Griffin is a "Furry" that means that he has a fascination with the world of furry animals such as animated animals. He still has a room full of stuffed animals and is closely bonded to them, keep in mind that his mentality is that of about a 4 year old even though he is about to turn 12. He has a Big Bird in which he is very tightly bonded to that he has had since he was 2 years old that a young man so kindly gave to him in a Goodwill store in Anchorage, Alaska. We were shopping but didn't have enough money to buy it but Griffin grabbed it and wouldn't let go so the clerk gave it to Griffin....I will never forget him. Griffin is lost without this stuffed animal and in fact all of them. If I tried to take away any of them he would know exactly which one was missing and would go bezerk until I got it back. Being a Furry means that an individual grows up loving furry things more than the average person, usually these people (who have their own community and website: look up "Furries") dress up like animals, sometimes they isolate themselves exclusively into their own community because nobody else understands them.....which I completely understand how that goes. They have conventions where they dress up not saying that Griffin will ever go that far but when I looked up the definition and description he fit it. Mostly because he is so fascinated with animation, animals, animated images and videos, cartoons, and comics. Not to mention Sesame St., Barney, Kratt Brothers, his love for birds & cats, and anthropomorphic (animals dressed up as humans) characters such as Arthur.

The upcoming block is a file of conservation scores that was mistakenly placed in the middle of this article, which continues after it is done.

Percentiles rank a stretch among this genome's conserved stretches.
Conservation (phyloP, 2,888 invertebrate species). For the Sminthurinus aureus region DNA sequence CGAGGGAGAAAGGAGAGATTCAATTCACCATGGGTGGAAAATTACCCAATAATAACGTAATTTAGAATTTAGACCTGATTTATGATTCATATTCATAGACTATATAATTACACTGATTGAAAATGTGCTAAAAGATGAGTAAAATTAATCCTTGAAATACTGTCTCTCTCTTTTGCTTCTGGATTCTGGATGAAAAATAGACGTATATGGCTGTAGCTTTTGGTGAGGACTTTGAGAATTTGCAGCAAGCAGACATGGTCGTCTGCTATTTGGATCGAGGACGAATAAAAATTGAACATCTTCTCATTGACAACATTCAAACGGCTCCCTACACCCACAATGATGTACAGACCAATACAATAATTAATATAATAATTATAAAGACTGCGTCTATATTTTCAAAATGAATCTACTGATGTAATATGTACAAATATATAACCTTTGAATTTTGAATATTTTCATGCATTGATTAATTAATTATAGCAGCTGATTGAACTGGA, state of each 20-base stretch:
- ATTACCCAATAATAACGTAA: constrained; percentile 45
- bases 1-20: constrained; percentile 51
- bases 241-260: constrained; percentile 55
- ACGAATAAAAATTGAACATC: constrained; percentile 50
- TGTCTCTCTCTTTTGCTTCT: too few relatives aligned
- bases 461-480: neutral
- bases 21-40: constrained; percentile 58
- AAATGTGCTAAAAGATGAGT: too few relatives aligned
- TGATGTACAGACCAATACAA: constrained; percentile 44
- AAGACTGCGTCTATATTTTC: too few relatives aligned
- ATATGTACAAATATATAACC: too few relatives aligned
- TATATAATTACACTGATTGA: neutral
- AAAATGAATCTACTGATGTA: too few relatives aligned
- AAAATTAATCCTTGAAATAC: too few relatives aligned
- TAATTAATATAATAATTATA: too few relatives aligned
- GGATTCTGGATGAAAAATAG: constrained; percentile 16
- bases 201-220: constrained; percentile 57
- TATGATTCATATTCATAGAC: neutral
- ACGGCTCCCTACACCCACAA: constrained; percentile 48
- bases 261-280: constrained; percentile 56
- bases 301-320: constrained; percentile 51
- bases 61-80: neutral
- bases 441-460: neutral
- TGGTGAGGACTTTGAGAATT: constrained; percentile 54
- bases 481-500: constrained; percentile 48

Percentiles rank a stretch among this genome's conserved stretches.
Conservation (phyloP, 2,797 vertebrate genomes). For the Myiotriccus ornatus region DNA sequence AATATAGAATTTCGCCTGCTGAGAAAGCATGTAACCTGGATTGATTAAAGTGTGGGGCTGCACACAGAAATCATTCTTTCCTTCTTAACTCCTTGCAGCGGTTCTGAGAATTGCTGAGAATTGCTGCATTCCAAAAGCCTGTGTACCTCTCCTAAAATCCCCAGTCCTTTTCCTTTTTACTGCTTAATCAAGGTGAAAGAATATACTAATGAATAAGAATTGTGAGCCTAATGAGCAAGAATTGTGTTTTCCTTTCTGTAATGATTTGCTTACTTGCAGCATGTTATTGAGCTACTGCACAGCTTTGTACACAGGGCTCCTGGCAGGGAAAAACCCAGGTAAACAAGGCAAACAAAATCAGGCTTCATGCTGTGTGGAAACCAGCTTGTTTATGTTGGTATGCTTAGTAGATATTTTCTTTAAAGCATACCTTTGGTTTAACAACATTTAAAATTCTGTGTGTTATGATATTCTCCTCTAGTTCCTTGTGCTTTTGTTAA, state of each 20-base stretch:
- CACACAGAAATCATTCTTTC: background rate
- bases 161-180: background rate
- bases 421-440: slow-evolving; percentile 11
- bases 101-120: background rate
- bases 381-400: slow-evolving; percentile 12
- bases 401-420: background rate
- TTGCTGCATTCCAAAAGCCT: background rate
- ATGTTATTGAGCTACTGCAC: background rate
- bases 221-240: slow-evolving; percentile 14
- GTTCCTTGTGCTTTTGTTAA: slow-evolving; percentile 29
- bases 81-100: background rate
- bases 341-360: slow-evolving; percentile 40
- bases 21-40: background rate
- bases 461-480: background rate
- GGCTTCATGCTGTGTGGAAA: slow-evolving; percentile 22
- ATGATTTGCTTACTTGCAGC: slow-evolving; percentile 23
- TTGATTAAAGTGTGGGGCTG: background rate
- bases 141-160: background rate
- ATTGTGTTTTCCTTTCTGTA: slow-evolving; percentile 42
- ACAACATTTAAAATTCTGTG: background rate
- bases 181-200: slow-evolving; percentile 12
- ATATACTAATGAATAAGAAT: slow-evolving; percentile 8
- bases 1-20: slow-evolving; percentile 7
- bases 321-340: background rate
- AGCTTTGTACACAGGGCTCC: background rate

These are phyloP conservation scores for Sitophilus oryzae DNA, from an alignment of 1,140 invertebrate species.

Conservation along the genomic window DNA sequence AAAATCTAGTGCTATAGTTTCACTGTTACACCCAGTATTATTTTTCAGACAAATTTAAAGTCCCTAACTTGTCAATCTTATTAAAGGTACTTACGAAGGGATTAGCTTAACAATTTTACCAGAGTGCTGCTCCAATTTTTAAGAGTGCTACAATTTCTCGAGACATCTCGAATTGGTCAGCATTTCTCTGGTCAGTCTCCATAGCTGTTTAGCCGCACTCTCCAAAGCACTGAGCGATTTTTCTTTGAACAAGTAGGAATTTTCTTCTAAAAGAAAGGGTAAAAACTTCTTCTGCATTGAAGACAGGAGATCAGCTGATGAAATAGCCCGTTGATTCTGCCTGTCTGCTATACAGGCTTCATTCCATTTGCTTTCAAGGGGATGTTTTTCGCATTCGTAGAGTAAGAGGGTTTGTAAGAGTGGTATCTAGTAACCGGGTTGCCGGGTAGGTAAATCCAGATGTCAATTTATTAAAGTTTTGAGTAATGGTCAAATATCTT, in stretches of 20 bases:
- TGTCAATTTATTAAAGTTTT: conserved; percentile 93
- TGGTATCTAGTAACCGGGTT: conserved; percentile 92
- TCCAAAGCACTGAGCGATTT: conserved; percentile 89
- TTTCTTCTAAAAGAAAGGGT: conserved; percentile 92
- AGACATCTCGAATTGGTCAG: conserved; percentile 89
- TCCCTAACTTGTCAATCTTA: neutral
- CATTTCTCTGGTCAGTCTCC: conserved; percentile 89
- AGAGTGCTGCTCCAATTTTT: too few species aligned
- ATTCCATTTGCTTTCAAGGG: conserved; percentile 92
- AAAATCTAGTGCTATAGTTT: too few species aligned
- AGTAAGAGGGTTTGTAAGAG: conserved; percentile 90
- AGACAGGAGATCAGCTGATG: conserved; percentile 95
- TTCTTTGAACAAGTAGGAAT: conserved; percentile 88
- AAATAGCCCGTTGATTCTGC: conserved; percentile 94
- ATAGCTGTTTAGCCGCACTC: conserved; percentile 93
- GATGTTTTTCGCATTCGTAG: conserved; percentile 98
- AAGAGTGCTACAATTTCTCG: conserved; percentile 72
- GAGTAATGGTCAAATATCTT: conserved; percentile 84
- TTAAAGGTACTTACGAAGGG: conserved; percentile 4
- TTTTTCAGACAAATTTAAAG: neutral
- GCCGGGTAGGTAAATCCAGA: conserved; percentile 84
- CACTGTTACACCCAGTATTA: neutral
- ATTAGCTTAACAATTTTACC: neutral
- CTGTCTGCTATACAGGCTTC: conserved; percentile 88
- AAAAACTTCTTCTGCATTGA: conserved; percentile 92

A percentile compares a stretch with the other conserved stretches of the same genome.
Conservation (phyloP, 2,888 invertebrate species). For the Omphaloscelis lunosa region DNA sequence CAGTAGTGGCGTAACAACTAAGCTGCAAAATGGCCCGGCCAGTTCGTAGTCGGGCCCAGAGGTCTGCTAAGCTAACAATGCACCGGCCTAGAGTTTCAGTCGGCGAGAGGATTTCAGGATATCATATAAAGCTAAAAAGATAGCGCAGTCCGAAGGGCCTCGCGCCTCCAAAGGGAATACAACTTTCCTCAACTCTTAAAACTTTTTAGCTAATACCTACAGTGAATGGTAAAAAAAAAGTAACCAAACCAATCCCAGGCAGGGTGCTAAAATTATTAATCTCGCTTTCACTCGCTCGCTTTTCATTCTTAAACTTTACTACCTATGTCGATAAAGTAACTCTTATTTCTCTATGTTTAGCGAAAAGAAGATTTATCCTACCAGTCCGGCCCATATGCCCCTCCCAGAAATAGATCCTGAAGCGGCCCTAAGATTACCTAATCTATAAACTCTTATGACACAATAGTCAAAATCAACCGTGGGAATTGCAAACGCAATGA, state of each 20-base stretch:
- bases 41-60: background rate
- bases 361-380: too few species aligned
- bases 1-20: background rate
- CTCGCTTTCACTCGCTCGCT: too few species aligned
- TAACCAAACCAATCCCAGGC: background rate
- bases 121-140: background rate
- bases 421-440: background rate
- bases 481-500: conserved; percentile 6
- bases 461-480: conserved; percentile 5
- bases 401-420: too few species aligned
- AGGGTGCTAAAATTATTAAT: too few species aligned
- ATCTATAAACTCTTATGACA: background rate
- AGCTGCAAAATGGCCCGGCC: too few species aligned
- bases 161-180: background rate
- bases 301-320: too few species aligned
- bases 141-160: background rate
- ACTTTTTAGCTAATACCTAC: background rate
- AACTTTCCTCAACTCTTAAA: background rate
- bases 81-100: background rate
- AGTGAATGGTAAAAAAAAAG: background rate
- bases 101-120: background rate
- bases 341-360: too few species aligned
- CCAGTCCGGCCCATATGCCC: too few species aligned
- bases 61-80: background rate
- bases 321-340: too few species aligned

His therapist told me yesterday that he will have to be in a group home when he grows up due to his adaptive skills being so low (those are his skills of how he can take care of himself as an individual without assistance). And I told him that "I know that, I have accepted that....." But that doesn't mean that I don't worry about it. He will be safer in a group home, I only hope that we can find one before I pass away that will treat him right and that he gets along with the other members. Group homes have a high turnover rate and one never knows how the members are being treated when they are having meltdowns and they are not being monitored by their superiors. Also there is a possibility of Griffin running away from the group home, that is not uncommon at all. But I have got to let go of that for right now because that is in the far future and I have too much to deal with right now. However, I do have to think about how I am going to pay for his group home or someone is. That, I do have to do NOW. I have to organize funding on services for him now so that it will be set up in the future. Most people think that it is too far away to think about but really the way the system works, as slow as it is, one has to start now in order to get what we need in 6 years or so. He may not need a group home at 18 years old, he may still be with me but I have got to be prepared.
Here are some pictures of Griffin with his cat "Dot" who he loves dearly. She loves him too.